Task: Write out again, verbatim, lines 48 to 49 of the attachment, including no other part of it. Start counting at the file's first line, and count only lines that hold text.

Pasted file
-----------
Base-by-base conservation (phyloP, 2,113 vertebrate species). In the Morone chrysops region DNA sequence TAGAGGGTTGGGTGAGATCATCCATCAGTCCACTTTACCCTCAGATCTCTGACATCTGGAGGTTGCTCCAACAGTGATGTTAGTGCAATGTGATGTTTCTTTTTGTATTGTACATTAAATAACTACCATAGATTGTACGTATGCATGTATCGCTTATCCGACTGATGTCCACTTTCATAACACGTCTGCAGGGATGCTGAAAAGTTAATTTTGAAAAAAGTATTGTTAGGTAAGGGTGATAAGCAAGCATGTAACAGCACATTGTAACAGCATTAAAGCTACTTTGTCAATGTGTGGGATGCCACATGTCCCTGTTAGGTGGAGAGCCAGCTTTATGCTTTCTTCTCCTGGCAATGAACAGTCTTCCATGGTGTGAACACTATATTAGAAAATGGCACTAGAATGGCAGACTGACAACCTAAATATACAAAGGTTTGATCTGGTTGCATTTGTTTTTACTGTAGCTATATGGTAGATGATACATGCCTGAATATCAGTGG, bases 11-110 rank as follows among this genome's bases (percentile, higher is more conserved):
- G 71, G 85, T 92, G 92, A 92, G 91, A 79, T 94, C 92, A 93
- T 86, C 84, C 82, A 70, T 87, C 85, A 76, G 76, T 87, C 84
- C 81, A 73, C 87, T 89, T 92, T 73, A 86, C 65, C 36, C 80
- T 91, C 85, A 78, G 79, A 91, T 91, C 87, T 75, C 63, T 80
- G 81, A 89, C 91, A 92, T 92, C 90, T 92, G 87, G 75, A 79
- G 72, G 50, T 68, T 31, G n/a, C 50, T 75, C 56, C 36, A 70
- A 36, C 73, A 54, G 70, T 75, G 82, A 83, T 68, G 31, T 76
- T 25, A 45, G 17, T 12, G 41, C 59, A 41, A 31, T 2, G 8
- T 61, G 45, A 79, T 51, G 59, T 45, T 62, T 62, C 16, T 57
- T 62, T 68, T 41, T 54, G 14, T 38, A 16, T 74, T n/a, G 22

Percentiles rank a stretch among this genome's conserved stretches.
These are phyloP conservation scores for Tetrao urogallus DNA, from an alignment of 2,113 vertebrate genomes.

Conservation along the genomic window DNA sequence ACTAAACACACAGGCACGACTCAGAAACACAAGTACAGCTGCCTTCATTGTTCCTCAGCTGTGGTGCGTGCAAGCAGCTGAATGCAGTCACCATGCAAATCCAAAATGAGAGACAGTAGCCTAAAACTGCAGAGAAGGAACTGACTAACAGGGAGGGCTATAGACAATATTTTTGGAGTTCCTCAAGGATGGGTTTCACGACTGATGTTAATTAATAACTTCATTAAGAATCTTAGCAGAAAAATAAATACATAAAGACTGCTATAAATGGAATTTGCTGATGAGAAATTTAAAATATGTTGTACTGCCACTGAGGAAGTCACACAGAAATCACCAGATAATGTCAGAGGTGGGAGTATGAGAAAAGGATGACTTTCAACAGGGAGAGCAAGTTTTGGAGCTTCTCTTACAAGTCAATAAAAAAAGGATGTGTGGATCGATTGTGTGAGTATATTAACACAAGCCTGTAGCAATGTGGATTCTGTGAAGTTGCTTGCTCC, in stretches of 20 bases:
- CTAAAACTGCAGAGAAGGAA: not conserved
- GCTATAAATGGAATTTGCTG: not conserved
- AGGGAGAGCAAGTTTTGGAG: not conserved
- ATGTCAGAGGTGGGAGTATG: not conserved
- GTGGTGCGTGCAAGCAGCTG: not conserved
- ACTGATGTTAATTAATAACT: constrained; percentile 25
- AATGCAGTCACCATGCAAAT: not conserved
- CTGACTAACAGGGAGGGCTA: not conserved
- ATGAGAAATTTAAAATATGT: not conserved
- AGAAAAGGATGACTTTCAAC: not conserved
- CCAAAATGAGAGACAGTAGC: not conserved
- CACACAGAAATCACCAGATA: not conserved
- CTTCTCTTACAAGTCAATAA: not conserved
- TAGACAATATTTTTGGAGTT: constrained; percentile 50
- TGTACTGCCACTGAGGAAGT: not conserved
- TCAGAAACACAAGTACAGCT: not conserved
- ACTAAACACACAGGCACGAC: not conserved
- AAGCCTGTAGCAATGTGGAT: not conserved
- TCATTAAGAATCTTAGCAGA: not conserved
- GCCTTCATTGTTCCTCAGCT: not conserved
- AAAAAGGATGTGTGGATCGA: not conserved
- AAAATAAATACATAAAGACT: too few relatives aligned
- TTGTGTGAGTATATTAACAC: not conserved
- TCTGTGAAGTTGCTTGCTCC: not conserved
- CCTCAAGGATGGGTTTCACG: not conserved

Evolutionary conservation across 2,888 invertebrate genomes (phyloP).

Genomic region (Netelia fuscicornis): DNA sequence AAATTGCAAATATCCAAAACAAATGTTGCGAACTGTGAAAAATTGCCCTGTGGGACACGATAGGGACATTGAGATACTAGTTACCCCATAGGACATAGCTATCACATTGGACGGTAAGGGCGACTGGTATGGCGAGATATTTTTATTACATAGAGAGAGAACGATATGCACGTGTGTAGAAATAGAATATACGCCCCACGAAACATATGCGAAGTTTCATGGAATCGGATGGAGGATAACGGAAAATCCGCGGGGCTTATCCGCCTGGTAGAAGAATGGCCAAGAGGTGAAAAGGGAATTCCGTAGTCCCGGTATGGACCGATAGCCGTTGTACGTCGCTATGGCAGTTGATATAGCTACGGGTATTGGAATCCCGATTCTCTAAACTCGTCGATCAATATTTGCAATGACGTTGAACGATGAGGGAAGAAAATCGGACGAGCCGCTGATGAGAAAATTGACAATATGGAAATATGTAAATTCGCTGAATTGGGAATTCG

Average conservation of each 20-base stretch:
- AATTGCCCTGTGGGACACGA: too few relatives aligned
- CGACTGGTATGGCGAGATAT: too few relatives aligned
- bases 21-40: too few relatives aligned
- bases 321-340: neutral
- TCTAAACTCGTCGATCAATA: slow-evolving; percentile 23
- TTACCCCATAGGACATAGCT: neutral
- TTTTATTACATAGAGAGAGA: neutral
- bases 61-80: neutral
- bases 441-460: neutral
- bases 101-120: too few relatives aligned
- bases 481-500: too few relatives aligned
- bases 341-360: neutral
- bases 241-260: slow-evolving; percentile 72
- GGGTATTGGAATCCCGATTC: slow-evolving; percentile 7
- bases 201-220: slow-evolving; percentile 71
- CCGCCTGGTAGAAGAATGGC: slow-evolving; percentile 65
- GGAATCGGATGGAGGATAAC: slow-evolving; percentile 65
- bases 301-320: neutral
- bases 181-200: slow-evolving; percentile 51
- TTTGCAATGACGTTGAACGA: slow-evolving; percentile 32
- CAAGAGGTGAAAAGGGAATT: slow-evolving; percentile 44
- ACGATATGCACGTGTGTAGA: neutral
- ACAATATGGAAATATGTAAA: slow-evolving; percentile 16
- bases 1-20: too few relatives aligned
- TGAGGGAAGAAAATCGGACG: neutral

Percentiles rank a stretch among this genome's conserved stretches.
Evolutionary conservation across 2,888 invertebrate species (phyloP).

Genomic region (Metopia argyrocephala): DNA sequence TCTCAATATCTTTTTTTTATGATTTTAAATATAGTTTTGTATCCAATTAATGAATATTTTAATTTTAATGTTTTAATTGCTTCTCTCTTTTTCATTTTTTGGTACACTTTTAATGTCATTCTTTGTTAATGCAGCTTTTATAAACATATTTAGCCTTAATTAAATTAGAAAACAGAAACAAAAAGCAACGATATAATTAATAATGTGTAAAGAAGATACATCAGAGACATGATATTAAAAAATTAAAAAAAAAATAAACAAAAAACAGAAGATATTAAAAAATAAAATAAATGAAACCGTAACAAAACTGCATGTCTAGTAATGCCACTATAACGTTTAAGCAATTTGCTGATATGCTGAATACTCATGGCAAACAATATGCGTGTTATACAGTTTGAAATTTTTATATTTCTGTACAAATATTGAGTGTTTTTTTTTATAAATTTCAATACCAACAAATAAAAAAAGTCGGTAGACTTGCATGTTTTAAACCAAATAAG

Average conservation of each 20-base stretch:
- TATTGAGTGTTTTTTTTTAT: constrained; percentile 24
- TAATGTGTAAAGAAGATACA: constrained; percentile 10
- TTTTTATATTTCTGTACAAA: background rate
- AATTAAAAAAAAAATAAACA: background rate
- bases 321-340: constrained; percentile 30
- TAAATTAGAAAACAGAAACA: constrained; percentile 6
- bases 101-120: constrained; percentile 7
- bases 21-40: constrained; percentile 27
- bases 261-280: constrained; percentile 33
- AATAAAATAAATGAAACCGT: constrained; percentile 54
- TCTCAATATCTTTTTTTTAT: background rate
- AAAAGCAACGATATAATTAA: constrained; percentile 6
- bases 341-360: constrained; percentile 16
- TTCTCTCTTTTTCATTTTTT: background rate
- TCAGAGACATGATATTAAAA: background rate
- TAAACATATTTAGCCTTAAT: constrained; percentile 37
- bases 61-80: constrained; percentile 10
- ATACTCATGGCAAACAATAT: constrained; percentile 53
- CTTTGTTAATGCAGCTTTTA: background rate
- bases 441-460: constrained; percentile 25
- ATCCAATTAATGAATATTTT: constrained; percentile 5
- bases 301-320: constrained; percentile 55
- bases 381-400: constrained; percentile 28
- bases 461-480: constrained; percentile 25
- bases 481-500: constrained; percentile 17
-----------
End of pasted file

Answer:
- TTACCCCATAGGACATAGCT: neutral
- TTTTATTACATAGAGAGAGA: neutral